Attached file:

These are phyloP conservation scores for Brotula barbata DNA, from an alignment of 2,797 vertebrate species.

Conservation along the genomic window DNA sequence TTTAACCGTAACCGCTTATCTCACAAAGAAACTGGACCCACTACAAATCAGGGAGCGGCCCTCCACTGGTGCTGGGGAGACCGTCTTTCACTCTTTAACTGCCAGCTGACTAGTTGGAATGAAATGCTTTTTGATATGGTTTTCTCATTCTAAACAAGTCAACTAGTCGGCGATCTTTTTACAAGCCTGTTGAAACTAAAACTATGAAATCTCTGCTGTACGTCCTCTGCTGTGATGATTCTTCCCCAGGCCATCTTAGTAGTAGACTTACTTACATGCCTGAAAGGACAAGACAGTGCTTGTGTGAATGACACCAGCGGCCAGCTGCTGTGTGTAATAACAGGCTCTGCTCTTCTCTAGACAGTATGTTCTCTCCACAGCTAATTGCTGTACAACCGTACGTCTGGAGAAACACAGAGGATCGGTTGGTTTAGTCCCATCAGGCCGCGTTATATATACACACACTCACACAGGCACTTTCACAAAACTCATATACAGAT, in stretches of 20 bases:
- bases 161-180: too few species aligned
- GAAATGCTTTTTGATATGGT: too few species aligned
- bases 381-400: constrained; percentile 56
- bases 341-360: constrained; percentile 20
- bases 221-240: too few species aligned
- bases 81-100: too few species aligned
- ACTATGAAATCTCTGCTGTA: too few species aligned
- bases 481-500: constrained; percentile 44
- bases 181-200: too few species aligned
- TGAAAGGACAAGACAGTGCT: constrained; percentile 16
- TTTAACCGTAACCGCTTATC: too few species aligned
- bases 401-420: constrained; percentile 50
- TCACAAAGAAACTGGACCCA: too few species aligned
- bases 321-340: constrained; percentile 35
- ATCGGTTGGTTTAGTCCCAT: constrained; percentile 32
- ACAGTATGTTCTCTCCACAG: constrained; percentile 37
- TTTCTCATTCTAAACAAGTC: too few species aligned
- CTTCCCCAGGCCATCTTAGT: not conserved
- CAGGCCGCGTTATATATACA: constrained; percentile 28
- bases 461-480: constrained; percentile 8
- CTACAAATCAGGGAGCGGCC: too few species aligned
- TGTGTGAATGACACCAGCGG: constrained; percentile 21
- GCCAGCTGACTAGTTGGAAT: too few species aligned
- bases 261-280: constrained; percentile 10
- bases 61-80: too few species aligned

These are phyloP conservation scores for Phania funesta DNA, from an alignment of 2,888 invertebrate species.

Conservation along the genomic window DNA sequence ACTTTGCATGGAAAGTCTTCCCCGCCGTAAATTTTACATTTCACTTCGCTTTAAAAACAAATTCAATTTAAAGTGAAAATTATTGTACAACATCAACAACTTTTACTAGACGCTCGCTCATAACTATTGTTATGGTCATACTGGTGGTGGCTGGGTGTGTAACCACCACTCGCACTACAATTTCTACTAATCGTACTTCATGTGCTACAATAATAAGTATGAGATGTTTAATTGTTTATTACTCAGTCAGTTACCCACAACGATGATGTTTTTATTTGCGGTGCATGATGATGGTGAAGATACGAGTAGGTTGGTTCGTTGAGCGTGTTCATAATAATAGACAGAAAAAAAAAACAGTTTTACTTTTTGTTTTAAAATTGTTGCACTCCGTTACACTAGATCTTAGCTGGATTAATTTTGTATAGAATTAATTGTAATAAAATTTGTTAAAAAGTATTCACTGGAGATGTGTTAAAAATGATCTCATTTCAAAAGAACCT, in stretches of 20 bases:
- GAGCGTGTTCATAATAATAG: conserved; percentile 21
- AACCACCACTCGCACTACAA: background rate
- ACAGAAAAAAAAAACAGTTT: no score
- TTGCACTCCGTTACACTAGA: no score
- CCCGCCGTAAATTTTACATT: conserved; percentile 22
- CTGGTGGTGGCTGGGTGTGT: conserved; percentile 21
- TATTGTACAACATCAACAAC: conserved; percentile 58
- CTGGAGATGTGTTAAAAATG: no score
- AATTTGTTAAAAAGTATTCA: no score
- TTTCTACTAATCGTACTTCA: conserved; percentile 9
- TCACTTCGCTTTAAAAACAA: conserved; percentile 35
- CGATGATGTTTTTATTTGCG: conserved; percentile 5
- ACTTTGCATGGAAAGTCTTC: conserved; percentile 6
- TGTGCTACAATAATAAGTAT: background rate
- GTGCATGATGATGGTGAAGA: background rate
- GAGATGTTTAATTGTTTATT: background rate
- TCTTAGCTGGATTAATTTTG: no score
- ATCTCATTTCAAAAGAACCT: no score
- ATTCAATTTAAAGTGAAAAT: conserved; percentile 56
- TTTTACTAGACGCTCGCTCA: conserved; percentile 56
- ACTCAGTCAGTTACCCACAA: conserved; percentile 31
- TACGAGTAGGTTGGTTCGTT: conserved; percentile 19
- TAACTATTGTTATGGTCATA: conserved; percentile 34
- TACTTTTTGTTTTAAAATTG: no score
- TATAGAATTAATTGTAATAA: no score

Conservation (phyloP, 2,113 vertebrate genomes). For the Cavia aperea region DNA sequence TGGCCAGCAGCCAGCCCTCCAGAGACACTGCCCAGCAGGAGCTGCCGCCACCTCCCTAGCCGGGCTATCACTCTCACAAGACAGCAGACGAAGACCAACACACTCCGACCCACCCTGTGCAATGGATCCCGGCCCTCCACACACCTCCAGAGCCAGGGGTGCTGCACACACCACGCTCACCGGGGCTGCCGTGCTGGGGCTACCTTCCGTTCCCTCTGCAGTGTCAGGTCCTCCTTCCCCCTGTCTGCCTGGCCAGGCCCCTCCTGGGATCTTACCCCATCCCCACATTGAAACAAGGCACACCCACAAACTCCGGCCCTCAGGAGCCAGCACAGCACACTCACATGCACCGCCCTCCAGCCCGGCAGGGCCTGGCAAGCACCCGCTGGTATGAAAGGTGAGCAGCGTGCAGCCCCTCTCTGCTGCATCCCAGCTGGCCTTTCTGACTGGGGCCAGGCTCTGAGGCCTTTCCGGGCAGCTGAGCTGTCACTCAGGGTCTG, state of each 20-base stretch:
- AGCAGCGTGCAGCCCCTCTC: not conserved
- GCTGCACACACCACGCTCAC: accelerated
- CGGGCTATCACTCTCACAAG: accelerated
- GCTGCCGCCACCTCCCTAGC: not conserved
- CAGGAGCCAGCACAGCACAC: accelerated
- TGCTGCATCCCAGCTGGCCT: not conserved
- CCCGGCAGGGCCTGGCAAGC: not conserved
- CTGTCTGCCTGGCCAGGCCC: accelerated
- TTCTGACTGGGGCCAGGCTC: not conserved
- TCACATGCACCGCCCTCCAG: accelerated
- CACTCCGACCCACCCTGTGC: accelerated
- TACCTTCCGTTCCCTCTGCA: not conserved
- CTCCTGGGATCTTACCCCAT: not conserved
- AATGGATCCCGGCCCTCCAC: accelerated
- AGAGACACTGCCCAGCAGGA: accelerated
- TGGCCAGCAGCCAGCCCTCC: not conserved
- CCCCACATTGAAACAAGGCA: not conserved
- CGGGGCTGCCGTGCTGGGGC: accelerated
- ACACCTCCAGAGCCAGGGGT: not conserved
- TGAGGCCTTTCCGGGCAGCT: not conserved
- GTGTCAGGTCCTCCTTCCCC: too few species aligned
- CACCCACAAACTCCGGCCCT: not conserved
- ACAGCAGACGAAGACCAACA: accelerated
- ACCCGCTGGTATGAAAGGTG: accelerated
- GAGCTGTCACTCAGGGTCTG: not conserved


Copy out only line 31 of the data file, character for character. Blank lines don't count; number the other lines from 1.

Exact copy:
- AACCACCACTCGCACTACAA: background rate